"allusion" in ROMEO & JULIET:
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Posted by SONNET CLV on May 08, 19101 at 21:53:09:

In Reply to: Romeo and Juliet posted by Sue on May 08, 19101 at 18:28:26:

ROMEO & JULIET
William Shakespeare


"What is an example of allusion in ROMEO & JULIET?"

An "allusion" is a reference to something, like a book or a person. Here's what the THRALL & HIBBARD HANDBOOK TO LITERATURE says: "A figure of speech making casual reference to a famous historical or literary figure or event."

As in all of Shakespeare, there are many allusions in ROMEO & JULIET. A good place to look is Act II scene 4, where you'll find Mercutio talking to Benvolio, and one of the most famous of the allusions pops up around line 19 when Benvolio asks about Tybalt, and Mercutio responds "More than Prince of Cats." This reference of "Prince of Cats" refers to a Medieval fable about Reynard the Fox which featured a cat named Tybert. Shakespeare's audience would have known that tale and understood the joke Mercutio is making concerning the name of Tybalt.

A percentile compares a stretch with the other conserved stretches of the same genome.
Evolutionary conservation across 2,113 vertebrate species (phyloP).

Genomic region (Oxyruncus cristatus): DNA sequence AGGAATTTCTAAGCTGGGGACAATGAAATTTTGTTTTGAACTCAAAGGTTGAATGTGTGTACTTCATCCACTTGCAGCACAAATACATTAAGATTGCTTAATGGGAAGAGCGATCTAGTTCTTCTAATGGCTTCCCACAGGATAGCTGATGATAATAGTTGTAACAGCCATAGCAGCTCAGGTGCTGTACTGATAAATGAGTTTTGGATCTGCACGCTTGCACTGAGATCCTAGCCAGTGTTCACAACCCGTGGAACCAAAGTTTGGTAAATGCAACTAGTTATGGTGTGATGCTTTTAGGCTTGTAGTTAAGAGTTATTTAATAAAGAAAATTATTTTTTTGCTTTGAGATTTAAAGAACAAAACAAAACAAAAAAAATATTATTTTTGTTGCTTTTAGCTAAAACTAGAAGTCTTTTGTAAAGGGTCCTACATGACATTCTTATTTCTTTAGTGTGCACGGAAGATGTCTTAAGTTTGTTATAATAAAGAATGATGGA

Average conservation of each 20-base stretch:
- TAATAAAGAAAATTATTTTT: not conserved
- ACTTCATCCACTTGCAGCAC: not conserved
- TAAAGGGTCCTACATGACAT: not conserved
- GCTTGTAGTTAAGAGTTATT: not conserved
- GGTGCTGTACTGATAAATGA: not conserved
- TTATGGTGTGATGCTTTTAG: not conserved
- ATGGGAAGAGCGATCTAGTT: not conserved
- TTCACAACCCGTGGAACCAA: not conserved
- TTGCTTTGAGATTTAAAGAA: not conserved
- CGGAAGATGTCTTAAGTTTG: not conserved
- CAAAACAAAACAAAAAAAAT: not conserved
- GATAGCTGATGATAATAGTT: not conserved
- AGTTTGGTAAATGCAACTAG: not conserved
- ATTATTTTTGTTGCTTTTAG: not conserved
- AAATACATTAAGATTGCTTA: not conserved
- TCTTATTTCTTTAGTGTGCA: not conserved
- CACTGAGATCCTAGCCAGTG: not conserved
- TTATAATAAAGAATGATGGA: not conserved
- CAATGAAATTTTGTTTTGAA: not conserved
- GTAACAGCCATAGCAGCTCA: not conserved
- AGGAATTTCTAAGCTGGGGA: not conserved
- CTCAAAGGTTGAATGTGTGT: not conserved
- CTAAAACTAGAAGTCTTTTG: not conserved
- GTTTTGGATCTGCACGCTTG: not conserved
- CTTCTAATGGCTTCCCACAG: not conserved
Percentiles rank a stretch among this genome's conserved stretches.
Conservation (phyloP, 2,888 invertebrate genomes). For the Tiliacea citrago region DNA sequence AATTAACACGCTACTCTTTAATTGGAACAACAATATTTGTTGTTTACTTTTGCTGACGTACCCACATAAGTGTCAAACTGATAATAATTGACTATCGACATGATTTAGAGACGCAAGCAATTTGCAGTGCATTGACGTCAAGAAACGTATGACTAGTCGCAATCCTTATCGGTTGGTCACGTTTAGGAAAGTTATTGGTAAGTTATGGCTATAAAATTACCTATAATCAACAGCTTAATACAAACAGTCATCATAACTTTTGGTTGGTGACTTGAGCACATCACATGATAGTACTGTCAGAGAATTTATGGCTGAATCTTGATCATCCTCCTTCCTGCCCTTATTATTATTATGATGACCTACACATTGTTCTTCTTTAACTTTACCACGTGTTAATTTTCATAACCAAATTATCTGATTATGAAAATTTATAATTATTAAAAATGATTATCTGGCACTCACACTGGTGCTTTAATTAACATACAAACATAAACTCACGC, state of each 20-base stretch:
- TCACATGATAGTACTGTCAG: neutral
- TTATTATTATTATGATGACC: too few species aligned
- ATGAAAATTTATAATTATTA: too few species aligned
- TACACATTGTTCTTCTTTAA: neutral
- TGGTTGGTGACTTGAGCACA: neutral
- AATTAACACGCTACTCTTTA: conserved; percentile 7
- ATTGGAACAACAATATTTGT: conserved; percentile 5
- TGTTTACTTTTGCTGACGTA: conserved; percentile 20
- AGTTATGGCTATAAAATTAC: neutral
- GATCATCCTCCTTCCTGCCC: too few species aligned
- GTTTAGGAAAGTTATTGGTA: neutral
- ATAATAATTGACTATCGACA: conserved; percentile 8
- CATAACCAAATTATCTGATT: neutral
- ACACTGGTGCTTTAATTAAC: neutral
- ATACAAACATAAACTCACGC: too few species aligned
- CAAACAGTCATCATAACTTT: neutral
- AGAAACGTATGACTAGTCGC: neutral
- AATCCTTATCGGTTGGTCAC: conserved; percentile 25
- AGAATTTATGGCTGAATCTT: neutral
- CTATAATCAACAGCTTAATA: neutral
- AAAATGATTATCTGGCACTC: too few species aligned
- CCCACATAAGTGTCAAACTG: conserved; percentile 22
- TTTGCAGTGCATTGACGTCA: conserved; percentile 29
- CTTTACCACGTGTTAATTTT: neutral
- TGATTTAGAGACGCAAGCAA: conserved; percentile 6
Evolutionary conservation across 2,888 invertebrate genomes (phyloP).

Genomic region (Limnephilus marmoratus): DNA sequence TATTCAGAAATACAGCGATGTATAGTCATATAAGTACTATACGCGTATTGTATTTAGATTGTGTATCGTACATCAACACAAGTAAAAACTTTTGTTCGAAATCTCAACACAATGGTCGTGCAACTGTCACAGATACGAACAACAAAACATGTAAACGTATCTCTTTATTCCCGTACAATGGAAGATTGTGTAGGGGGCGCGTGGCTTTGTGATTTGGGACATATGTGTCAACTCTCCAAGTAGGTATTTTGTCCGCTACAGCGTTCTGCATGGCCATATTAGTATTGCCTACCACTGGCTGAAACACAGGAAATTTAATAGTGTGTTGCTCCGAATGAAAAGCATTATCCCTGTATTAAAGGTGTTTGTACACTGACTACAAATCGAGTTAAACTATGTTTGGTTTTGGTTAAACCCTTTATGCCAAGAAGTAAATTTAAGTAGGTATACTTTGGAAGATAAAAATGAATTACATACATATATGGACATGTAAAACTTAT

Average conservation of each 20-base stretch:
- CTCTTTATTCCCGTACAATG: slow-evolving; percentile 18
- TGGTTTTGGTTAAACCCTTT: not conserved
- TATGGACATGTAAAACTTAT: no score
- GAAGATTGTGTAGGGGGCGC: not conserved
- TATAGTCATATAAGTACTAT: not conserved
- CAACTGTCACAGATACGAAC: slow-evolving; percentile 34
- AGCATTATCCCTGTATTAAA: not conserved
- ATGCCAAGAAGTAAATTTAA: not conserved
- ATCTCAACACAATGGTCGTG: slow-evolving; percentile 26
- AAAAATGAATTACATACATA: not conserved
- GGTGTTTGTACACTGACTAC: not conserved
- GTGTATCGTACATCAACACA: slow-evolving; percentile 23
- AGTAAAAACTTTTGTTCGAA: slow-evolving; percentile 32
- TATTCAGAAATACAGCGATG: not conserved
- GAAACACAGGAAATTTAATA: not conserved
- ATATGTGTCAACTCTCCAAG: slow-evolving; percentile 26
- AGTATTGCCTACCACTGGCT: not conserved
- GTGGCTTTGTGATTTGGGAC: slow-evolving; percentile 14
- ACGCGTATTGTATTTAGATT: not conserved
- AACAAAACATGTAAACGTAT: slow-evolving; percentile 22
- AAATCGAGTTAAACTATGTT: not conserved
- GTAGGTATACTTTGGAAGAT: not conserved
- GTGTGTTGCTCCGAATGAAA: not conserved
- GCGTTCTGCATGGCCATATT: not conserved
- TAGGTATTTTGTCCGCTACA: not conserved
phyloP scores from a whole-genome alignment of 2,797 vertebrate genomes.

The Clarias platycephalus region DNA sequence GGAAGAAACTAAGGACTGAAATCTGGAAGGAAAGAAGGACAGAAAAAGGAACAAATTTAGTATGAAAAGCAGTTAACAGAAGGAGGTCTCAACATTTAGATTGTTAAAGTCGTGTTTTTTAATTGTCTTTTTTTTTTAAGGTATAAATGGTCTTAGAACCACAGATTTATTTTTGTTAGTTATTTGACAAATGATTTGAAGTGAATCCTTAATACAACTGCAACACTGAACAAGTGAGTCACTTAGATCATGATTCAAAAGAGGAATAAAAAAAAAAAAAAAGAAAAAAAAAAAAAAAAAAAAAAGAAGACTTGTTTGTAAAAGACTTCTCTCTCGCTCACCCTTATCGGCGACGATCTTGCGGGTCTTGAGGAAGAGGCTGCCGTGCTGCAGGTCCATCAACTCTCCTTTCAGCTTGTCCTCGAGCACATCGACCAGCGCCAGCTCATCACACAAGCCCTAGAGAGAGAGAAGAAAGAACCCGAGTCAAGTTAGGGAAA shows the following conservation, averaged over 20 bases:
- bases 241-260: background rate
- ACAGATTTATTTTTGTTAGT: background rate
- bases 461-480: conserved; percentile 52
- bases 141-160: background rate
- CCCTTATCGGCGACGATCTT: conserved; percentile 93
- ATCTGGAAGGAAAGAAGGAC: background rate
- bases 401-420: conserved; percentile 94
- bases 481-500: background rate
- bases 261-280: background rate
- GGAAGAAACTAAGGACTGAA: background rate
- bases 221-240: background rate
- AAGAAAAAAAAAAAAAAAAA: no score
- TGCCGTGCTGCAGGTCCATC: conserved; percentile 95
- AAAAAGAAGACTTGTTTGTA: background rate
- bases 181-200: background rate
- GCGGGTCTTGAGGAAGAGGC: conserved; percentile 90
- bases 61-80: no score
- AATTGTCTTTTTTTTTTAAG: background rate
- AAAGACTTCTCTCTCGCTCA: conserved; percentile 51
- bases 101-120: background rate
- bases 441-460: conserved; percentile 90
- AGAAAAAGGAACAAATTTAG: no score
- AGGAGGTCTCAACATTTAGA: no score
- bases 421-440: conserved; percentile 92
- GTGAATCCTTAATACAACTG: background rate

In this same scene you'll find some additional allusions in Mercutio's speech around line 40, immediately after Romeo enters. Mercutio makes a reference to the Italian poet Petrarch who wrote love sonnets (over 300 of them) to a woman named Laura ... an another reference to Queen Dido from Virgil's AENEID. Dido was the Queen of Carthage and fell in love with the Trojan hero Aeneas who abandoned her when the commanded by his gods to leave Carthage and found his own kingdom (which eventually becomes Rome). Dido kills herself. Other allusions in the same speech are to Cleopatra, Helen and HEro, and Thisbe. You may look these us if you wish.

But there are many other spots in the play that feature allusions. And now that you know what to look for, you should be able to find them.

Hope this helps.


--SONNET CLV--




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